Weaknesses:IR range wasn't as good as my RM-AV2100 and I was far away from my receiver (about 20' and it was angled weird) so I had to aim it just right... it was a pain... Would probably work for most people though.
Review:works great just as everyone says. I personally like the RM-AV2100 better but only cause of the better IR range... plus I was using an old Palm Personal and there is a small punch hole in the middle of the screen so you can't see whats in the dead middle...
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Written by Darren Cook from San Jose (dotcomville).
The reviewer has used this remote control for 3-6 months.
Review 5 made on Monday March 5, 2001 at 2:43 PM.
Strengths:Very inexpensive considering its flexibility. I haven't found a remote this inexpensive that allows key programming -- all of the ones I've seen for under $30 have pre-defined schemes that are set by entering the program codes. This is frustrating when you have a home theater component that isn't supported by the remote.
Weaknesses:The biggest weakness is the screen-size - the screen is too small to put all of the buttons that you may want at one time. Now of course this isn't a Omni-Remote problem, but it is something to keep in mind.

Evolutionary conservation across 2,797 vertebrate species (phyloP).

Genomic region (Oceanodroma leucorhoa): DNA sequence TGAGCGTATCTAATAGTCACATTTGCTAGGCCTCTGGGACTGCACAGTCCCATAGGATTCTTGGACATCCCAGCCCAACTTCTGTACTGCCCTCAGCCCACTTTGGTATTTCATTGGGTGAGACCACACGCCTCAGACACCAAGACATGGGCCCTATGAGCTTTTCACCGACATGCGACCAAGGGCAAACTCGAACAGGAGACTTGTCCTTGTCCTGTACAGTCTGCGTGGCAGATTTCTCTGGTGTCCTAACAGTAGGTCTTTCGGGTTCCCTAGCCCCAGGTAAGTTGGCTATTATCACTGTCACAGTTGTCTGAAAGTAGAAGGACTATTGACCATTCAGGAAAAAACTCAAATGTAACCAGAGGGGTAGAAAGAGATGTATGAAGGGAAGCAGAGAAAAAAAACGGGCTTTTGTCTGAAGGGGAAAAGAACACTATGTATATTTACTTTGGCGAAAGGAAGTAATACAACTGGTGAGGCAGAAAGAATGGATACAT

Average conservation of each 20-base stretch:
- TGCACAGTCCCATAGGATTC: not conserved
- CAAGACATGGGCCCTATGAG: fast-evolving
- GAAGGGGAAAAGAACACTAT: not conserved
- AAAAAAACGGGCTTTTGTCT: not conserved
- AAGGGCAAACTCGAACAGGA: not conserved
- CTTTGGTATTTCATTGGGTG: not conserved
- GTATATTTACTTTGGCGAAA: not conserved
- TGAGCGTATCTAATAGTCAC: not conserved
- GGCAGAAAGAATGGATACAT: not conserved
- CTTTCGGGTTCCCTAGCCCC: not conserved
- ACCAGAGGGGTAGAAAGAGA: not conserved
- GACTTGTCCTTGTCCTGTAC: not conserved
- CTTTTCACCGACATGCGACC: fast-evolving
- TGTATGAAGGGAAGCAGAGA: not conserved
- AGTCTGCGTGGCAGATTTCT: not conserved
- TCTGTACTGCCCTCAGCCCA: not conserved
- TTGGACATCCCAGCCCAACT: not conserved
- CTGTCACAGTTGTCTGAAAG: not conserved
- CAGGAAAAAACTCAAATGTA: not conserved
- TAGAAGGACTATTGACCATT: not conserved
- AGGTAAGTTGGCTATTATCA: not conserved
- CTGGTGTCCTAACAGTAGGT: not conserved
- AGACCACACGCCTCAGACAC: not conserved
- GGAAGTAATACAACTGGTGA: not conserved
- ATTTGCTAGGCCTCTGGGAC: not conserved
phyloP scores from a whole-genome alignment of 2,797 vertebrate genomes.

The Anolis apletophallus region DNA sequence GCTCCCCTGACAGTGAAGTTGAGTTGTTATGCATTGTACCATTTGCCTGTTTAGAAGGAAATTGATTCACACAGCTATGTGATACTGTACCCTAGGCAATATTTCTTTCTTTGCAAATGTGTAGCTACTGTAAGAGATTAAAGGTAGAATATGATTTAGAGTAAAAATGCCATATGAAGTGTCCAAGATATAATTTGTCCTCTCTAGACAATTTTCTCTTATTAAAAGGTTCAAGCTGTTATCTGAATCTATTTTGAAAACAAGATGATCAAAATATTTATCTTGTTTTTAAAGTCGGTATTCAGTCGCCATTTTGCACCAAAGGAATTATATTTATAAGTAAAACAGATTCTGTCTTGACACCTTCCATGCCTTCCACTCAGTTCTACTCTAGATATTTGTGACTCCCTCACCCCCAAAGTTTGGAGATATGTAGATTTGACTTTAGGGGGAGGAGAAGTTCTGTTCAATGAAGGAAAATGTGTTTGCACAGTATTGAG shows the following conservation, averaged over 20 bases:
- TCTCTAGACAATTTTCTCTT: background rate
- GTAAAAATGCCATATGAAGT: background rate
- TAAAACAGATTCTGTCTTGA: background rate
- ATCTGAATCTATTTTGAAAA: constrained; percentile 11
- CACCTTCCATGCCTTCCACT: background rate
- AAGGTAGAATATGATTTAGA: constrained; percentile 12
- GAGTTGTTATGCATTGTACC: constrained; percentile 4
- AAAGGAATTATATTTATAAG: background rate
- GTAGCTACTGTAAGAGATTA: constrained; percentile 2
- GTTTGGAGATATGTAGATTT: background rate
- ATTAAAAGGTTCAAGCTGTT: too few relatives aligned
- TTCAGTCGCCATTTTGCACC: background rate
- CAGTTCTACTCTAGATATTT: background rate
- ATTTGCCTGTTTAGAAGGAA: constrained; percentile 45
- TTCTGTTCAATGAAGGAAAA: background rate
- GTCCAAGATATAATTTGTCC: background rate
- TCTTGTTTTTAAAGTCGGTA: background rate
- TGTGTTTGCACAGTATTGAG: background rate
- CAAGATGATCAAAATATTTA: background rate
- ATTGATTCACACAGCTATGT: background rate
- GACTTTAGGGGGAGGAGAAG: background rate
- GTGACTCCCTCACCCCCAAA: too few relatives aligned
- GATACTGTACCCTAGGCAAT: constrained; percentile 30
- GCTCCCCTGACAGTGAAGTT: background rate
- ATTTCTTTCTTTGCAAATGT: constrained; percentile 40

Review:Although I no longer use the Omni Remote, I still feel that its the best solution in its price range. Because I hae an older Palm Pilot Professional (with no built in IR), I also picked up one of OmniRemote's IR add-on doo-hikeys... There were several annoyances with the OmniRemote: The add-on IR module required very precise aiming, and my Pilot is not very ergonomic -- particularly when held upside-down. Another annoyance was the grid snapping inherrent to button layout. You're not able to put your buttons EXACTLY where you want them -- you're controlled by the grid-snap - I couldn't figure out a way to disable it. On the plus-side, I've had several hard-button universal remotes, and all of them only did about 85% of what I wanted them to do. Either they didn't have the right buttons; didn't have enough buttons; weren't layed out the way I wanted; didn't have programmable buttons; or didn't support all of my equipment...

I've long since upgraded to a Philips Pronto (which is the Holy Grail of universal remotes), but I'd recommend the Omni Remote if ya don't wanna pay $300ish for a remote -- AND -- if you can live with its slight annoyances.
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Written by Bob from Tulsa, Ok.
The reviewer has used this remote control for 1-2 years.
Review 4 made on Wednesday January 17, 2001 at 5:40 PM.
Strengths:Fast, easy and affordable
Weaknesses:doesn't allow you to alter size of a button once the button is made.